See biographies by J. Mirsky and A. Nevins (1962) and D. Olmsted (1846, repr. 1972); C. M. Green, Eli Whitney and the Birth of American Technology (1956).
The museum building was originally the Eli Whitney Armory, erected by Whitney to produce muskets on a site he purchased on September 17, 1798. The factory was powered by water from the Mill River and produced muskets for the United States government. On June 14, 1798, he contracted to produce 10,000 muskets to be delivered within 28 months at the cost of $134,000.00; in fact, it took ten years. When he signed the contract, Whitney had no factory, no workers and no experience in gun manufacturing. However, in a letter to Secretary of the Treasury Oliver Wolcott, a fellow Yale University graduate and friend, Whitney had written:
Whitney's factory was at the very forefront of the American Industrial Revolution, using water-powered machinery, and it was among the first to have standardized, interchangeable parts (for some but not all of its parts).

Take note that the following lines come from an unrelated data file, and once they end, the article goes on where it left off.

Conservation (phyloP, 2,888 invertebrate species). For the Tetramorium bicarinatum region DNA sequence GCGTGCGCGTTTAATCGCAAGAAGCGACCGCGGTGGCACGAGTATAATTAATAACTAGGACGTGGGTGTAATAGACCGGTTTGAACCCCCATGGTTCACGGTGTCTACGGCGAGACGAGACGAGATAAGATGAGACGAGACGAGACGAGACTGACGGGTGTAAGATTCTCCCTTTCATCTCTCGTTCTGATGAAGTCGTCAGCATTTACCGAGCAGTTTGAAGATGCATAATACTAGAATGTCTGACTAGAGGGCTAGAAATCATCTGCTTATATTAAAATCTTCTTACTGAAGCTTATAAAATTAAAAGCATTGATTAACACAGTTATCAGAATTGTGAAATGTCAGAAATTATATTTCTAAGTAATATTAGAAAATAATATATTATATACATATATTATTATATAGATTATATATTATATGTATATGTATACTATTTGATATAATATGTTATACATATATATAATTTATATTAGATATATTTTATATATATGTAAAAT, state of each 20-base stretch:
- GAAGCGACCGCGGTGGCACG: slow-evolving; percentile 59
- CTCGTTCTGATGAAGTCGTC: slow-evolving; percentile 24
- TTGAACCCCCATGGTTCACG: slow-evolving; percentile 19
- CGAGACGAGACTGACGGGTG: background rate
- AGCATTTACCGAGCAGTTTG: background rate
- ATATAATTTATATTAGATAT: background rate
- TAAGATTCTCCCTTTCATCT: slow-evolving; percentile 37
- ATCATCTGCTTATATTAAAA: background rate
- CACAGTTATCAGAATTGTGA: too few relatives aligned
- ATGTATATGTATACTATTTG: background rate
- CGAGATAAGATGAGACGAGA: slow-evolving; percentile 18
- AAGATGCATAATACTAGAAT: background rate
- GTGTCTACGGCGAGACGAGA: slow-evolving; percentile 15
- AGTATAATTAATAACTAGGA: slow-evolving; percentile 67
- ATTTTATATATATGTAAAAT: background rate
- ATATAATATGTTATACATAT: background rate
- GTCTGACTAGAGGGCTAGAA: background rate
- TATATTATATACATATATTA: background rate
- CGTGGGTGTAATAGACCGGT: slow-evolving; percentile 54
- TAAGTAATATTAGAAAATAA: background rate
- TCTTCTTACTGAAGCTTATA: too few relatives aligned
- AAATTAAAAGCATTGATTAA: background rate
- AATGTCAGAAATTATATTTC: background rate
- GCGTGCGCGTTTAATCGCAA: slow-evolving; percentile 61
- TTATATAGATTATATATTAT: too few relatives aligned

The Eli Whitney museum has exhibits on Whitney and his most famous invention, the cotton gin. Other exhibits cover the historic site and A. C. Gilbert, the inventor and toy maker best known for his invention of the erector set. The museum is an experimental learning workshop for design and specializes in building projects for children blending science and invention. The site is located near a water reservoir as well as a hiking trail and also includes a reconstruction of Ithiel Town's innovative lattice truss covered bridge. The museum hosts summer programs and birthday parties.